Indeed, most look positively reasonable — at least if you only read the title.
Such is H.R. 882, the “Keeping Guns from High-Risk Individuals Act” introduced by Rep. Robin L. Kelly, (D-Illinois).
Introduced in early February, text of the bill was just released, and is hair-raising, particularly if one digs a bit deeper, than the simple language.
In short, Kelly’s bill is a huge expansion of the criteria used to prohibit persons from legally owning a firearm under federal law, which right now includes those convicted of a felony or a domestic violence misdemeanor, and those adjudicated as mentally ill.
H.R. 882 would amend chapter 44 of title 18, United States Code, to include anyone who:
… in the most recent 10-year period, has been convicted in any court (emphasis added) of a crime of violence (as defined in section 16);
“(11) has not attained 25 years of age, (emphasis added) and has been adjudicated by any court as having committed an offense that would have been a crime of violence (as defined in section 16) if committed by an adult;
“(12) in any period of 3 consecutive years in the most recent 10-year period, has been convicted in any court, on 2 separate occasions, of an offense that has, as an element, the possession or distribution of, or the intent to possess or distribute, alcohol or a controlled substance (as so defined); or
“(13) has been convicted in any court (emphasis added) of stalking.”
Now 18 U.S. Code section 16 is disturbingly vague, and simply defines a “crime of violence” as:
(a)an offense that has as an element the use, attempted use, or threatened use of physical force against the person or property of another, (emphasis added) or
(b)any other offense that is a felony and that, by its nature, involves a substantial risk that physical force against the person or property of another may be used in the course of committing the offense.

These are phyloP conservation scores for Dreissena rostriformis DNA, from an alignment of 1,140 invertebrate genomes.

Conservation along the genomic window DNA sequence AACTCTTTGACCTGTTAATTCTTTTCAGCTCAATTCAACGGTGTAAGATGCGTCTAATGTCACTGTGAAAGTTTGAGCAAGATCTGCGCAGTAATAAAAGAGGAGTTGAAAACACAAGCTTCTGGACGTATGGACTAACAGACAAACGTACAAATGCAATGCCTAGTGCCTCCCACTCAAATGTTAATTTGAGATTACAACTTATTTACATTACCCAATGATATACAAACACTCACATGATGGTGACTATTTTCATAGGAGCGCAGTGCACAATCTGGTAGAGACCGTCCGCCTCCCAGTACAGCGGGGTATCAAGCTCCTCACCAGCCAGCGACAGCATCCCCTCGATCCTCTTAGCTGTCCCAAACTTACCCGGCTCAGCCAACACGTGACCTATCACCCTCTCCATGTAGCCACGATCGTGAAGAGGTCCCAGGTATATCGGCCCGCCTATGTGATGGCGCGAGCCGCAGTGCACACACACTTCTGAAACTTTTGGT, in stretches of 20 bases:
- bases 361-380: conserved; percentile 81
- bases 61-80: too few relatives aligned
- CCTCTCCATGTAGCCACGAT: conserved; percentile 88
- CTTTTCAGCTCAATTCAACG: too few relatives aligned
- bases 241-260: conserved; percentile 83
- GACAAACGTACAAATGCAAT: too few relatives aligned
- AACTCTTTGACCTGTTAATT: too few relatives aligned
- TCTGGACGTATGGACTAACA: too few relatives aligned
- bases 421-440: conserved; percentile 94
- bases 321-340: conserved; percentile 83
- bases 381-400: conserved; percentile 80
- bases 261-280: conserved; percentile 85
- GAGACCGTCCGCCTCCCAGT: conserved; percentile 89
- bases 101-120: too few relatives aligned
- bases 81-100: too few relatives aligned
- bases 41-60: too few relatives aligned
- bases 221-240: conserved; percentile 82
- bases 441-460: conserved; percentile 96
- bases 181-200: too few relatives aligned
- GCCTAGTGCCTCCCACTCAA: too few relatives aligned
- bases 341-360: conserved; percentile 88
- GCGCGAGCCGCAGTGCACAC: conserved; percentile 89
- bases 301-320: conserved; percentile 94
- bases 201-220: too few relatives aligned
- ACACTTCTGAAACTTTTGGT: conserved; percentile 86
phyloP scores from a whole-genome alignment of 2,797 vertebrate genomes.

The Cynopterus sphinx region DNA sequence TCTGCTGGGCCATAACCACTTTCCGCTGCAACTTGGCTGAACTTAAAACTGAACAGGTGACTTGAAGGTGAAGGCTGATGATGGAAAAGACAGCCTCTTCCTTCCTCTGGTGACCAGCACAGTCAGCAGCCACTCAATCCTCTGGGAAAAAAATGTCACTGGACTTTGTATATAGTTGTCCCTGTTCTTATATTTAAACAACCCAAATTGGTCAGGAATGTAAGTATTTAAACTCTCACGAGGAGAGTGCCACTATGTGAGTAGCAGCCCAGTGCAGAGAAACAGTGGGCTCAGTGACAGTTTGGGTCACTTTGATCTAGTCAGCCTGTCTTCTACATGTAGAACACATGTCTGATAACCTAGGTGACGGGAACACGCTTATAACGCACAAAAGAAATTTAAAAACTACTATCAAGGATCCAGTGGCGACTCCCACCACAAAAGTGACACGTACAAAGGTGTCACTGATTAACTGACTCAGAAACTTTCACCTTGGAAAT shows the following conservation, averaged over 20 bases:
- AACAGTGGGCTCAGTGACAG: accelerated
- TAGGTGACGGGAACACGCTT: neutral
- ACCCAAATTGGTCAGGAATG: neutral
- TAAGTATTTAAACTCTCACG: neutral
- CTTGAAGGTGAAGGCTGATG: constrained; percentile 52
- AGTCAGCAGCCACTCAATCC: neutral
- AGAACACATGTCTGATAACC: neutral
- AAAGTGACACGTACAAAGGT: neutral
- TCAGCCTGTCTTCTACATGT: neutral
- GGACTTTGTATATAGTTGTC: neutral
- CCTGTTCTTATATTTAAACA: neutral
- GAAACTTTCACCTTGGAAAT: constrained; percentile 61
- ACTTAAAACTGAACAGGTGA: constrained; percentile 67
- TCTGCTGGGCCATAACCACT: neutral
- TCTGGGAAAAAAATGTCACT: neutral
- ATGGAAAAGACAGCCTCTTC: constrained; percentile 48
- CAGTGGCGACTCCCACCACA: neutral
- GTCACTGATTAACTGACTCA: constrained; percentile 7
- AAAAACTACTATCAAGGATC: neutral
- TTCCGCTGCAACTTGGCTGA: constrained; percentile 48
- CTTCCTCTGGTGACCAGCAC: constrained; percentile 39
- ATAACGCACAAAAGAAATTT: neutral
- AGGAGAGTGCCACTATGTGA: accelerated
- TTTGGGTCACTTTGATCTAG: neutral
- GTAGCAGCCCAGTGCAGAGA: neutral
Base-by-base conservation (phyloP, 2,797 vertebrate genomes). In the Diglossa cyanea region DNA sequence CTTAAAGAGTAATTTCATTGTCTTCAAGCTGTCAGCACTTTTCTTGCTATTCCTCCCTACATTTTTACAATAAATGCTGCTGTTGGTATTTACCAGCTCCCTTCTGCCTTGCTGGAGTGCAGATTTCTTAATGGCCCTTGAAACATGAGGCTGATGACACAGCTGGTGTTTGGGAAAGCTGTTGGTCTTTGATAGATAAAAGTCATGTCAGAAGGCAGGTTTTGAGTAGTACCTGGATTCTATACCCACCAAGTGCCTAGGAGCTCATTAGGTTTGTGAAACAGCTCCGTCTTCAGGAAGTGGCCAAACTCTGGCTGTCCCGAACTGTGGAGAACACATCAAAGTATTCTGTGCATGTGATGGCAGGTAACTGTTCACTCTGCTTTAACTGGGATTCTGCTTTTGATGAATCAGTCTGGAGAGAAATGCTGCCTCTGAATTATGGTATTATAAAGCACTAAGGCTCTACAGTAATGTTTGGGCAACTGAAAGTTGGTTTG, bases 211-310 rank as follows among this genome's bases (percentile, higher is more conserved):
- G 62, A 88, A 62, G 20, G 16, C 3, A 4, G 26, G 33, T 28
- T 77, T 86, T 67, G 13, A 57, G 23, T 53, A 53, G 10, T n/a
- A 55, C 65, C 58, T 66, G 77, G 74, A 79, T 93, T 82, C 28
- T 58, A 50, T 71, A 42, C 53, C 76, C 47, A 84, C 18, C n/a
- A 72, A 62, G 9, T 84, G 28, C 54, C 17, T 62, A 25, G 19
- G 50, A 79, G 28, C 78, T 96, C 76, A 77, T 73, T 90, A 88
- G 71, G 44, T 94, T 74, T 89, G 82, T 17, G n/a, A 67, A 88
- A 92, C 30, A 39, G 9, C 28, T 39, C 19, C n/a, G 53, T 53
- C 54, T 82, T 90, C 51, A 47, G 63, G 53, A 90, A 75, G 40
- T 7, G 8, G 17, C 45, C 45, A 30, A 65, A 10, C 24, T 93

Clearly, no one could argue against keeping guns out of the hands of violent criminals right?
Much will be dependent — should this pass — on how Section 16 is interpreted, and on the relevant case law, but as written if you got in a bar fight when you were 21, and were charged with simple battery (generally a misdemeanor) or even threatened violence (assault in many jurisdictions, also a misdemeanor) — or were a young idiot and did a little vandalism — you would suddenly be ineligible to own a firearm for the rest of your life.
Note too, this says “any court,” not just federal court.
Kelly’s legislation would create an entirely new class of federally-prohibited persons — those who have been “convicted of a crime of violence,” even if no violence actually took place.
Look, no one wants firearms in the hands of violent felons, but this bill doesn’t prevent that. Anyone convicted of a felony is already a prohibited person.
This expands the list of “prohibited persons” to include those convicted of misdemeanors, not just felonies.
It’s clear that the goal of Kelly’s legislation isn’t about reducing gun violence (not that any of these proposed bills are), it’s all about reducing the number of people who can legally own a firearm.